The Mount Sinai Medical Center of New York City has designed an online video program to promote awareness of hepatitis C. The initiative aims to increase testing for the hepatitis C virus (HCV). While 2 million Americans have been diagnosed with hepatitis C, an estimated 2 million more remain undiagnosed. The virus can lie dormant for 30 to 40 years without symptoms, but if left untreated it can cause long-term health problems such as severe scarring of the liver (cirrhosis), liver failure or liver cancer.
The video, titled “Leadership to Cure: Hepatitis C,” includes hep C facts as well as interviews with hep C patients and with Mount Sinai’s Douglas Dieterich, MD, professor of medicine in the Division of Liver Diseases. Dieterich himself is a former hepatitis C patient, having contracted the virus through a needlestick.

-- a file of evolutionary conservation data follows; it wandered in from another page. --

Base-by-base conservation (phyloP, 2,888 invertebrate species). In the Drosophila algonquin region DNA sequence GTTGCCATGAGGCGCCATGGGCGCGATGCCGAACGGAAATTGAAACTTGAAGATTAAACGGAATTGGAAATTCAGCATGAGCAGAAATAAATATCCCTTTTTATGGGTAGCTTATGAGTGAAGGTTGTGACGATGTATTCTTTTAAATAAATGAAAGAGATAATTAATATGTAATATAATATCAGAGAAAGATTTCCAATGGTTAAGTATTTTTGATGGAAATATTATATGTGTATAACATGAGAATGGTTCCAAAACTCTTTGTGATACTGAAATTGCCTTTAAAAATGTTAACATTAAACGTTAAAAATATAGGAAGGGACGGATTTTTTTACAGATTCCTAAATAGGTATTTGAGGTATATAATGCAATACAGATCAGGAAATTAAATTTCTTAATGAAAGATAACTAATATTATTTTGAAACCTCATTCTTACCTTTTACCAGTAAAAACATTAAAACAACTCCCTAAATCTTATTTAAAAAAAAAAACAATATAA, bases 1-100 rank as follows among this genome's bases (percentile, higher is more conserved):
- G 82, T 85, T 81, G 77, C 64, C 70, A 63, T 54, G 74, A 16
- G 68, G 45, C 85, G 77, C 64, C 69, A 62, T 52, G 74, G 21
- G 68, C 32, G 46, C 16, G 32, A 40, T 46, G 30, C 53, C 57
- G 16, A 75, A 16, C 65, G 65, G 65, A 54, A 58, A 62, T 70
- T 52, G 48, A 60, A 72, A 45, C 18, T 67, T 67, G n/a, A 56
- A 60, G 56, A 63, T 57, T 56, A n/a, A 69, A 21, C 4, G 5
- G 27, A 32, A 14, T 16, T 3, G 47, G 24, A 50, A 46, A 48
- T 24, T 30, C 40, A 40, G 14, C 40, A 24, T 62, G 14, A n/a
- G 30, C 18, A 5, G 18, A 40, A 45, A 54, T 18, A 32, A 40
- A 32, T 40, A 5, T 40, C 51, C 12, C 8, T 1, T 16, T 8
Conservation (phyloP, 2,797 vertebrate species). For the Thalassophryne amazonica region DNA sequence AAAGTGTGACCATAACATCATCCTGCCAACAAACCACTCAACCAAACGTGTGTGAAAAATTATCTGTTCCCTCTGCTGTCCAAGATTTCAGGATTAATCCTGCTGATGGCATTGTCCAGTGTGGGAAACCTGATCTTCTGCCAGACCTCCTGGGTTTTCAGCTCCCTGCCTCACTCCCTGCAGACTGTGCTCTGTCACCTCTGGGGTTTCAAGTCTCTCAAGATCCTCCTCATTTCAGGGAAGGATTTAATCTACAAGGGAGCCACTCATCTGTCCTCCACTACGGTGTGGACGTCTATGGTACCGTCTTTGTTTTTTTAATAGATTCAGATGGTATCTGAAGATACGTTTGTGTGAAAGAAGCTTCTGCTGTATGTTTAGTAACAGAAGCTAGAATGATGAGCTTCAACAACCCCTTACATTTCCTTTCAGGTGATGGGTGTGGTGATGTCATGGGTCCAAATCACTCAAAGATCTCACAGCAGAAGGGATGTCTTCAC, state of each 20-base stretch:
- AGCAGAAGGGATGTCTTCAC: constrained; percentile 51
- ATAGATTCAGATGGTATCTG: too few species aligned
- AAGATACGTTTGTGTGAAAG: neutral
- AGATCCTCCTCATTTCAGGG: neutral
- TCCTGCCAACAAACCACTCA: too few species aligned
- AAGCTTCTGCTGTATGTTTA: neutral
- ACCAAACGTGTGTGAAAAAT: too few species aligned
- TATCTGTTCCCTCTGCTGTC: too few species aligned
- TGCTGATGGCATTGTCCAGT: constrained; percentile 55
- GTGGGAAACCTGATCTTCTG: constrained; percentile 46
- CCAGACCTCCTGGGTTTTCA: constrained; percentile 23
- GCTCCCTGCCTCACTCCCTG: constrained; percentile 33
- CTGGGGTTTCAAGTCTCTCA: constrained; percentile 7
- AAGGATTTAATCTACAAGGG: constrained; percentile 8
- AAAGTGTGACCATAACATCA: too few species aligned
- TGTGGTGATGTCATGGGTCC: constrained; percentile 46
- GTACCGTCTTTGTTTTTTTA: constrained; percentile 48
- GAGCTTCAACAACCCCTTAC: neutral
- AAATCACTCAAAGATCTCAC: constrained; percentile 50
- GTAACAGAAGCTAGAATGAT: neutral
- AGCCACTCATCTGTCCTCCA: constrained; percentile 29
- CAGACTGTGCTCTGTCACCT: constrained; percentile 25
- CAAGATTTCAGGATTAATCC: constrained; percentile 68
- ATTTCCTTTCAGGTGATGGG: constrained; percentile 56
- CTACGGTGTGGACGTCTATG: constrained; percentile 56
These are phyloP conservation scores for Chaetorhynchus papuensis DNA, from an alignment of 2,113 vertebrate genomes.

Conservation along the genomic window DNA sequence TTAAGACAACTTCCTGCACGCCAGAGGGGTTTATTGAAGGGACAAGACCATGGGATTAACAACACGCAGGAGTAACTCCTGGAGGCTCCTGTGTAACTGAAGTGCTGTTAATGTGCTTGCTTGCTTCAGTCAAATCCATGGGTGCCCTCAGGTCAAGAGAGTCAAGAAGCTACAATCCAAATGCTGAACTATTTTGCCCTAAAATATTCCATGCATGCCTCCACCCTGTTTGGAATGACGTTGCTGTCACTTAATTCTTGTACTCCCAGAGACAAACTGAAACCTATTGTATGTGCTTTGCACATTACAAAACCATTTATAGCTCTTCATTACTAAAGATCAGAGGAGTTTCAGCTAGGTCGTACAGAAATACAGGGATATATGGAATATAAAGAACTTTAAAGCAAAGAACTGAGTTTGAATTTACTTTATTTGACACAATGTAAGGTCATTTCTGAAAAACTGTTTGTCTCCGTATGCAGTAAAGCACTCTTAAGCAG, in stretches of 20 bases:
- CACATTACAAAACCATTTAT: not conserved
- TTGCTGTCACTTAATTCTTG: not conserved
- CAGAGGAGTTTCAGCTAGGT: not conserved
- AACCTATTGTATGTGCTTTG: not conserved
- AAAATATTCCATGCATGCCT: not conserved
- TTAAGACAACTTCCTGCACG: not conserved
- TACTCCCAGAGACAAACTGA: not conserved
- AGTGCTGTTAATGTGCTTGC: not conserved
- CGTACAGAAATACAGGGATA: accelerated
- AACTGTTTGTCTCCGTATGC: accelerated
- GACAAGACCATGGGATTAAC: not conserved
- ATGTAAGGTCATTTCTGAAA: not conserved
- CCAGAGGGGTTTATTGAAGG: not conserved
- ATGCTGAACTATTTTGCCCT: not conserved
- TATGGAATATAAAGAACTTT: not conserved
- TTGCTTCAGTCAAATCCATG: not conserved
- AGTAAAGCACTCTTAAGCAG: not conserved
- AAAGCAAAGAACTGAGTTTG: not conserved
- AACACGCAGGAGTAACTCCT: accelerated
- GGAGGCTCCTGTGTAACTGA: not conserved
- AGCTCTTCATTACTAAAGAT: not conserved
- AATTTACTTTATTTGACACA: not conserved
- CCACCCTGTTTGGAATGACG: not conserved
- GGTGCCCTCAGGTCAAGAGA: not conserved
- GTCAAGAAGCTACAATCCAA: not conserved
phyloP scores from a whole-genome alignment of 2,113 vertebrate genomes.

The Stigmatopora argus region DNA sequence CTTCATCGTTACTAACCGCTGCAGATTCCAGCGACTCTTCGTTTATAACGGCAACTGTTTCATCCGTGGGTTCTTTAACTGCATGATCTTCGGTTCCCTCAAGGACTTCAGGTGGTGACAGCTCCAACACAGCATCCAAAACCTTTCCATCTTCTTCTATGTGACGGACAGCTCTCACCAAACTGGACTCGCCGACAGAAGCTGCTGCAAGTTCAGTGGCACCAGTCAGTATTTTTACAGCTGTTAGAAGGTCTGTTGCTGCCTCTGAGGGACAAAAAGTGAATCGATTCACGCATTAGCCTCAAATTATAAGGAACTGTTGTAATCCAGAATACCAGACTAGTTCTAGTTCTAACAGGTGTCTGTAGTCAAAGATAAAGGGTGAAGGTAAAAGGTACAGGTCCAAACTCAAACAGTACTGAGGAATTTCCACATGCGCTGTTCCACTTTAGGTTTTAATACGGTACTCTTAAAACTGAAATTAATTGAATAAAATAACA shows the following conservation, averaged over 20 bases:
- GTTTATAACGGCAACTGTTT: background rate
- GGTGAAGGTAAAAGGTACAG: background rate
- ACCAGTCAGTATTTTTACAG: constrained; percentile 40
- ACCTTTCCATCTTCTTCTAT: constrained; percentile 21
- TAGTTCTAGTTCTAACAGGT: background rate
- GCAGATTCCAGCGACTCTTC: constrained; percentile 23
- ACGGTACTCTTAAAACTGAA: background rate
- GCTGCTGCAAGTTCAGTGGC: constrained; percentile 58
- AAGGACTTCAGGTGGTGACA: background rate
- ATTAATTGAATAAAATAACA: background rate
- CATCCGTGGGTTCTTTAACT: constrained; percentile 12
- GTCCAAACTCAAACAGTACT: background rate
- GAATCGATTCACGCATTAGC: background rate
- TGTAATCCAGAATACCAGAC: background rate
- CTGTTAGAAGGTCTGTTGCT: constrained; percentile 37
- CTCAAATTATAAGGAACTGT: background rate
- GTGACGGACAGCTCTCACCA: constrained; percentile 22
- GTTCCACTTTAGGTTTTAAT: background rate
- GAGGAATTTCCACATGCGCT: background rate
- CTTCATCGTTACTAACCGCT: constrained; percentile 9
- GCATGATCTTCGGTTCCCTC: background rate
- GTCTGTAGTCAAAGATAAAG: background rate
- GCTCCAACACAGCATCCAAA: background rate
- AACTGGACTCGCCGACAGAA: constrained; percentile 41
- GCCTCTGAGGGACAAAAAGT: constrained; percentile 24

The video also aims to reduce the stigma surrounding hepatitis C. HCV spreads through blood-to-blood contact, such as intravenous drug use. But most people with hep C, Dieterich said, contracted it through the health care system, through blood transfusions and organ transplants and through improperly cleaned medical equipment or vaccines. It can also be spread through tattoos, piercings, manicures and pedicures, or even contact sports like boxing or rugby.
In addition, the videos teach that hepatitis C is now both treatable and curable, with a cure rate of 80 percent with the latest generation of FDA-approved protease inhibitors. “If we can treat you, we can cure you almost all of the time,” Dieterich says. “So go get tested before it’s too late.”